CSD professor awarded rare second Fulbright
Gray headed to India for cancer research
SUMMARY: While it is impressive for an academic to be awarded a Fulbright Scholarship once in a career, it is a rare feat when they are awarded a second. This was recently accomplished by Communication Sciences and Disorders (CSD) professor Dr. Lincoln Gray, who will be traveling to Mumbai this winter break and next summer to continue his research on oral and breast cancer metastases.
By: Daniel Vieth '15, '17
Since 1946, the Department of State’s Fulbright Scholarship Program has awarded approximately 8,000 grants a year, providing scholars the opportunity to teach and research in one of over 140 countries. While it is impressive for an academic to be awarded a Fulbright Scholarship once in a career, it is a rare feat when they are awarded a second. This was recently accomplished by Communication Sciences and Disorders (CSD) professor Dr. Lincoln Gray, who will be traveling to Mumbai this winter break and next summer to continue his research on oral and breast cancer metastases.
Gray originally traveled to Mumbai as an undergraduate student, later returning in 1997 for Fulbright’s North Africa/South Asia Regional Research Program. Most recently, Gray spent a brief time in the city to prepare for his upcoming Fulbright research. “Coming back to Mumbai feels like the circle of life,” said Gray. “I am grateful to my dean [Dr. Sharon Lovell] and JMU’s Office of International Programs for funding my trip. It gave me a chance to reconnect with people I had worked with before, make sure I could handle the city in the monsoon season, and get an official invitation to perform the research, which is critical for the Fulbright.”
When he returns to Mumbai in December, Gray will be researching at the Tata Memorial Centre, a hospital in Mumbai that sees more oral cancers than anywhere in the world. “Cancers as a whole are relatively rare in South Asia, basically due to calorie restrictions,” said Gray. “In general, if you don’t eat as much, you are far less likely to get cancer.” In contrast, India’s population is disproportionately impacted by oral cancers, due in part to the high smoking rates and to the common practice of chewing betel nut, or paan. “Paan is a carcinogenic nut that many people will chew throughout the day,” said Gray. “You’ll see somebody selling paan on every half a block, and they serve it at the end of meals; chewing it is a part of their culture.”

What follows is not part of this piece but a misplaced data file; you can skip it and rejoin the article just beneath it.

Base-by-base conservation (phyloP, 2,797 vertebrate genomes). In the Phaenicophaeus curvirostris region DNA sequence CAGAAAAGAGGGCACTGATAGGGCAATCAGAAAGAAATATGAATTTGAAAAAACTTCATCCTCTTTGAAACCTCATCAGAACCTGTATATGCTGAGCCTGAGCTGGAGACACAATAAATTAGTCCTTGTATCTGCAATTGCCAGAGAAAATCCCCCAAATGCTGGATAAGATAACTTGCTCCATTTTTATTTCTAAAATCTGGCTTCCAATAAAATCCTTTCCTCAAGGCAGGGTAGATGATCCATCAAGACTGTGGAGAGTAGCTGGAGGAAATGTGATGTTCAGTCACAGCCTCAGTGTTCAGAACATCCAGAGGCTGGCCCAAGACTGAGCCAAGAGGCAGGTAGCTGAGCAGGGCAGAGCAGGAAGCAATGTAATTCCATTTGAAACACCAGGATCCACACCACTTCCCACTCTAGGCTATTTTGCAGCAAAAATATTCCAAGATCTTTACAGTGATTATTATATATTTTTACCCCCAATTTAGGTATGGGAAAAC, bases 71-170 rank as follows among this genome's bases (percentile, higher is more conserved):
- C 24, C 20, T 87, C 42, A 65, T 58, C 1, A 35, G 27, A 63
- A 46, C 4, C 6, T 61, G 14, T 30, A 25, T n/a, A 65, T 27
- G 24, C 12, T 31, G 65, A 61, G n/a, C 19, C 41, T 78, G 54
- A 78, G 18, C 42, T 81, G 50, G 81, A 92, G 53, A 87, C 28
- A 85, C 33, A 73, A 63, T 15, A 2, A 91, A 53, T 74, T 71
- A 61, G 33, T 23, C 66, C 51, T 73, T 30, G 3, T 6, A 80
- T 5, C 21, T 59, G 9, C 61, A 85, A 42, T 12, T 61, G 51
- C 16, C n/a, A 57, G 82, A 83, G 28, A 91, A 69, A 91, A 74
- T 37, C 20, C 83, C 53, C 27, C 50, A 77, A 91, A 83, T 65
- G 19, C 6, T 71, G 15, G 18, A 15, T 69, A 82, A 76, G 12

Gray has been collecting data from places like England, France, Sweden, New Zealand, Egypt, Pakistan, and India on how cancers metastasize, or spread to different parts of the body. For example, while some cancers like skin cancer typically spread to the nearest physical location on the body, others like oral and breast are more dangerous as they often travel to what appear to be random parts of the body. According to Gray’s research, however, the spread is not random and can be predicted through data analysis. “So what I do is go around the world collecting data on the extent to which there are tumors in one place that tend to spread to another place, then use a mathematical technique called ‘multidimensional scaling’ to construct maps of how these cancers metastasize,” Gray explained. “These maps don’t measure physical distance as we see it, but rather view our body as “seen” by the tumor. In other words, I am mapping the ‘phenotype’ or behavior of the cancer.”
In addition, the research has shown subtle differences in how the diseases metastasize in different parts of the world, possibly due to the etiology, or cause, of the cancers. While oral cancers are more often caused by tobacco in America and Europe, the etiology may be more strongly linked to chewing paan in India. “These maps that I make are different in the Eastern and Western Hemisphere, which is important to understand for surgeons in India who were trained in the US or UK, or read medical textbooks from the US and UK,” Gray continued. “The patterns they learned are slightly, but significantly different statistically speaking from what they will see in the patients they are working with, which is important for them to recognize.”
Gray will be traveling to Mumbai with his wife, a brain-injury specialist. “I do hope that I can make a modest contribution to the really gnarly problem of cancer worldwide,” Gray continued. “I am also looking forward to coming back to Mumbai. It’s not exactly an easy place to live, but it is one of the great cities of the world.”
Published: Monday, November 28, 2016
Last Updated: Monday, November 28, 2016